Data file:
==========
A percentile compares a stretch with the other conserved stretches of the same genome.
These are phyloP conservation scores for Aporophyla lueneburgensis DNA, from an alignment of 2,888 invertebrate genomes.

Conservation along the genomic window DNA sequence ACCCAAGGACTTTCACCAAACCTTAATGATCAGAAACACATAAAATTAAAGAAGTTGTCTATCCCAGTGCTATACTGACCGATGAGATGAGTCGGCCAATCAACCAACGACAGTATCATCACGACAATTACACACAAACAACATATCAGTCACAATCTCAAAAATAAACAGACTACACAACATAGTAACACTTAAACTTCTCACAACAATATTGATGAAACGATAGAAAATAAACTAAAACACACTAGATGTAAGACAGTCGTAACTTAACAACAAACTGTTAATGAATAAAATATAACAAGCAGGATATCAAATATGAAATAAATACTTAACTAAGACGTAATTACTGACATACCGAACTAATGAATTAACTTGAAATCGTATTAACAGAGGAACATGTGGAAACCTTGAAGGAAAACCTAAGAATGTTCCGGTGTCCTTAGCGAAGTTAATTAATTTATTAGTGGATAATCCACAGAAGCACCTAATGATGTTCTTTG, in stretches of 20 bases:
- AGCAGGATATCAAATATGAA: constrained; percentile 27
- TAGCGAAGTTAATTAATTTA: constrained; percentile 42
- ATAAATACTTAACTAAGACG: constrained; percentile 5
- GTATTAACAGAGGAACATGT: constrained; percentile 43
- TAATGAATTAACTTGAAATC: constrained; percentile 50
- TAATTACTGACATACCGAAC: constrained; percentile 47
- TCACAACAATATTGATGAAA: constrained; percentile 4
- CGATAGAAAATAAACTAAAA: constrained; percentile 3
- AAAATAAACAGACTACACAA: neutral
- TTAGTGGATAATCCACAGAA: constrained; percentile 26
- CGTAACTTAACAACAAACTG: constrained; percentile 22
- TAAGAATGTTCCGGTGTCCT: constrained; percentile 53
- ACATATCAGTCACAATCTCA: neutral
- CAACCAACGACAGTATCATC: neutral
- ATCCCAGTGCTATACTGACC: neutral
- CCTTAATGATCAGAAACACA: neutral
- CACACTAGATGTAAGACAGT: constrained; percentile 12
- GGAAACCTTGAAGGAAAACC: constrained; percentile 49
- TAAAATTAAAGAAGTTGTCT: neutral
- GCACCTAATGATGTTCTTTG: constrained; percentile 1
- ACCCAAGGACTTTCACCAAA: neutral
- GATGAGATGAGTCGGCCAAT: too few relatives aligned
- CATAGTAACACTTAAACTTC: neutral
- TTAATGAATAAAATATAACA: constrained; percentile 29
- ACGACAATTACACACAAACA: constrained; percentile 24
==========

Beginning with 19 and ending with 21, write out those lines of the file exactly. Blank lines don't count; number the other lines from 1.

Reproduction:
- CCTTAATGATCAGAAACACA: neutral
- CACACTAGATGTAAGACAGT: constrained; percentile 12
- GGAAACCTTGAAGGAAAACC: constrained; percentile 49